Any well meaning citizen can fail, and the security provided by a welfare system prevents what we see on the streets of cities, what we hear about in the taxed bedrooms of the disabled and deaths due to the unfair Job Centre sanctions. This social experiment is like a child torturing flies.

The Conservatives and their role in this government have not improved the economic lot of the majority and it is up to us, the majority of fair minded people from both sides of the political divide to ensure that they do not continue after 2015. Increased wealth is no good if you live in a nation of corpses.

London’s New Slavery

London has turned into a haven for Oligarchs and why Cameron will not do much about Crimea.

Read this scathing article in NY Times an indictment of modern London. How our “service industry” in The City are services for the very wealthy whilst cheap labour and contract builders who are then discarded create a sharply unfair society in the world financial centre.

London is a great city, one of the most loved tourist destinations, and full of vibrant business but it has its dark streak of great cruelty.

What David Bowie did?

The Next Day – is it a warning about the UK?

The Next Day - is it a warning about the UK?

David Bowie was one of the first artists to harness the power of the internet from about 1997 the now mature engagement with his fans makes the reactions to his invitation for Scotland to “stay with us” far more entertaining than troublesome. I am sure he got what he wanted, he has engaged the entire UK in a political discussion that David Cameron had just refused to do, to debate it with Alex Salmond.
David Bowie - not always nice David Bowie is an artist whose visions of the future he projects include dystopian madness gone wrong, unsanitised horror, and intellectual leaps into the dark that invented new genrés. Now the fairy story logic that our Prime Minister thinks passes for sensibility is seen in a different light.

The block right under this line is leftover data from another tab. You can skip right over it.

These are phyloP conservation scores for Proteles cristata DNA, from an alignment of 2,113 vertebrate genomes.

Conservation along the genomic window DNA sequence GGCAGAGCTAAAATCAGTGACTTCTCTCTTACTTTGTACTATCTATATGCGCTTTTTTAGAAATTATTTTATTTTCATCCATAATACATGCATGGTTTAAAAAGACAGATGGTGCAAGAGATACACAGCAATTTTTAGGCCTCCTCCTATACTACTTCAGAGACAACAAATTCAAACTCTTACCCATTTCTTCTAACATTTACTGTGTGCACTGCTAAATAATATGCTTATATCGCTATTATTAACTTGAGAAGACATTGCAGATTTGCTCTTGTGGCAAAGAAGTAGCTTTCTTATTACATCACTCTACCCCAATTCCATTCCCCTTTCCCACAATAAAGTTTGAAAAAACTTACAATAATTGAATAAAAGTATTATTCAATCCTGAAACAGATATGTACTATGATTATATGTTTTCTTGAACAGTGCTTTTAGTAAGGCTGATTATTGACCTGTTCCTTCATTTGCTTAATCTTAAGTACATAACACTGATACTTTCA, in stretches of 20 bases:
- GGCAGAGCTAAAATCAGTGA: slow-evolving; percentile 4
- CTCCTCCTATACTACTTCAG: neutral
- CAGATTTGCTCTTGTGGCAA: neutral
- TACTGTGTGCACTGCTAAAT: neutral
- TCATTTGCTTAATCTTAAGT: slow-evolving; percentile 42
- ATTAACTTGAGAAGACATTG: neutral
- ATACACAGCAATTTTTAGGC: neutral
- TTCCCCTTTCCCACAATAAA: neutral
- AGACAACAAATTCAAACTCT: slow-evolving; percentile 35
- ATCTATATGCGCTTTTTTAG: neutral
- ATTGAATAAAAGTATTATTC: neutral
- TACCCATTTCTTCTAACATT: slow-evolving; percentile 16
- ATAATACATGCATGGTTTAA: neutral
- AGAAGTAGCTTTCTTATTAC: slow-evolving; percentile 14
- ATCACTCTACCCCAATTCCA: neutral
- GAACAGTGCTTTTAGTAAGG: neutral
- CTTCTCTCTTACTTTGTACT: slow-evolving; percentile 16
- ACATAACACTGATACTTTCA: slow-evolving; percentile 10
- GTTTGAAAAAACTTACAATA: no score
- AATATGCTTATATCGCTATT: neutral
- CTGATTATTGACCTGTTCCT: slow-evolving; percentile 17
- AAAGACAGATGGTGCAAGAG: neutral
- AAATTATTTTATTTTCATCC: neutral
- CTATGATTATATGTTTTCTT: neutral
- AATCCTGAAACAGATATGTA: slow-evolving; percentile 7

Alex Salmond correctly challenges the Prime Minister to a debate, a proven process that started along with the idea of “civilisation” during the genesis of democracy 2500 years ago in sunny Greece. David Cameron refused, “oh its up to the Scottish people” he chimes like a swollen doorbell, glowing with self regard.

Wait a minute, he represents the Scottish people as their Prime Minister right now, what is he really saying? He is asking the Scots to vote “Yes” as he prefers the idea of all the Tory tax dodgers inheriting a old England and move all the socialists to Scotland?

What David Bowie did in four short words is start a national debate because our Prime Minister will not lead.

English libel laws

Sally Bercow has been found at fault in a libel action in the high court – after a tweet where she asked why Lord McAlpine was trending, adding “innocent face” – suggesting although she may have known about why, she was not going to say.  She was reflecting less obscure media references to defamatory and false accusations about Lord McAlpine that have already been subject to successful defamation suits.

Freedom of speech has an evolutionary function on society.  Overly reactionary forces may work against the natural drift of progress causing decay and distortions like slavery or apartheid.

The insults freely flung about daily on social networks and chat boards seem to reflect the maturity of their audiences.  It is refreshing to see a public candidness without the need to follow celebrity having a voice.  Sally Bercoe’s voice is no more meaningful than any other in the Twitterverse.  So to single out Twitter as the most robust, sober and authentic forum certainly surprised me.

It is obvious that using social networks for libel is actually more stupid than any other form as the evidence is pretty hard to deny and can spread like wildfire.

Just hope I have not implied anything here. Innocent face.

Started as a comment: http://discussion.guardian.co.uk/comment-permalink/23841388

Disclaimer: this blog is published offshore in America.